With a January jobs number that was well short of expectations, at 151,000, the reaction from Wall Street was truly a puzzler. One could have easily gone with the "bad news is good news" meme, because if the economy is deteriorating (hint: it is) and layoffs are rampant (they are), then the Fed may not be able to justify any more increases in the federal funds rate this year.
That would be undeniably good for stocks.
All the major indices took a nosedive right out of the gate, correctly predicted by the futures trading, which collapsed as soon as the number came out, an hour prior to the open.
So, what were the market mavens reading into the garbled mess that was the January Non-farm payrolls report?
Perhaps they looked at the wage growth, which was impressive, up a solid 1/2 percent, an unusually large jump, but probably the result of new legislation in a number of states which mandated higher minimum wages, which were where all the new jobs are - at the low end.
Or, the market might have reacted to the 4.9% unemployment rate, an unbelievable number, and again, a sign of a strengthening economy, which gives the Fed some latitude in raising rates. In any case, the odds of a rate increase later this year jumped on the news, sending stocks down the drain.
What traders see in the numbers may be far removed from what the numbers actually revealed, and the numbers themselves may not be very believable. After all, who actually believes that of those 151,000 jobs created, 58,000 of them were in retail? Remember, this was January, when retailers are normally laying people off after the holiday season. And this was no normal January either. Big chains, from Wal-Mart to Macy's to Sears were closing stores and letting people go. So, just who was hiring all these retail employees?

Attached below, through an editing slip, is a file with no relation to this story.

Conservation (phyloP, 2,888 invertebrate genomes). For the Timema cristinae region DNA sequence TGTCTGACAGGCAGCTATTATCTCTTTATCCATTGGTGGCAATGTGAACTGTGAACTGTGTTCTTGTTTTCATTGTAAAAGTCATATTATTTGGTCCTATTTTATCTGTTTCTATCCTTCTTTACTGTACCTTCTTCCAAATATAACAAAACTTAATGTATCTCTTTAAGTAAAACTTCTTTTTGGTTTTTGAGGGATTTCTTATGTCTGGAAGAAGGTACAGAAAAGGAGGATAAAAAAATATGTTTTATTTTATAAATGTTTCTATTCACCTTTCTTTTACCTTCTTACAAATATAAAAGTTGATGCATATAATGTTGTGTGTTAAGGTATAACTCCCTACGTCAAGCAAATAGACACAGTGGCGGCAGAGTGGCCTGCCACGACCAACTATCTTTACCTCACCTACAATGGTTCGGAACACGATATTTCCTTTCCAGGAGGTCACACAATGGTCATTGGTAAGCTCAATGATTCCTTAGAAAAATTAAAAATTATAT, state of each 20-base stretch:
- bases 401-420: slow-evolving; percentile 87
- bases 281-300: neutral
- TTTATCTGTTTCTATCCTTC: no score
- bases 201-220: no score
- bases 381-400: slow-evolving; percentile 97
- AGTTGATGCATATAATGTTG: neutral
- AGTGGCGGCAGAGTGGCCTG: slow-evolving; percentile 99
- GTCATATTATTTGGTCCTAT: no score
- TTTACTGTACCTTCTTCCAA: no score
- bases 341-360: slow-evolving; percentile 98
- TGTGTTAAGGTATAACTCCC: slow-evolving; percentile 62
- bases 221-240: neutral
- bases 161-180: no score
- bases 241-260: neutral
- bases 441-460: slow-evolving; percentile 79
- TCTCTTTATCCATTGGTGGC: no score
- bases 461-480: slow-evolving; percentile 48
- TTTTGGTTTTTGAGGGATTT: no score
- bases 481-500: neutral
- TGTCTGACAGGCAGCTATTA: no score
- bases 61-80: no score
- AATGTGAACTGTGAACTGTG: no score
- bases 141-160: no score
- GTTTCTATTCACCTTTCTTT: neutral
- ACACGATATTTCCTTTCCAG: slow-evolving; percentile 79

Then there were the 47,000 jobs created in the food service industry. Really? McDonald's, Applebee's, et. al., were hiring in January? The report also included a manufacturing sector increase of 29,000 jobs, which runs contrary to the recent ISM and PMI manufacturing jobs outlooks.
Money Daily warned yesterday that the BLS is famous for convoluted schemes to concoct bad figures and massive revisions, making the initial releases almost comical, and this one certainly fit the bill.
November and December were revised in opposite directions. The change in total nonfarm payroll employment for November was revised from +252,000 to +280,000, and the change for December was revised from +292,000 to
+262,000, for a net loss of 2,000.
We also noted that the number would not be influential to markets unless it was a big overshoot or a big miss. It was a big miss, with the consensus estimate at 190,000. Besides being down more than 100,000 from December - even after the revision - it's a massive miss, and one that the market apparently could not readily overlook.
Overall, the damage to equity markets was pretty severe. The NASDAQ closed at its lowest level since October, 2014, some 17 months hence.
For the week:
S&P 500: -60.19 (-3.10%)
Dow: -261.33 (-1.59%)
NASDAQ: -250.81 (-5.44%)
The day's rout:
S&P 500: 1,880.05, -35.40 (1.85%)
Dow: 16,204.97, -211.61 (1.29%)
NASDAQ: 4,363.14, -146.42 (3.25%)
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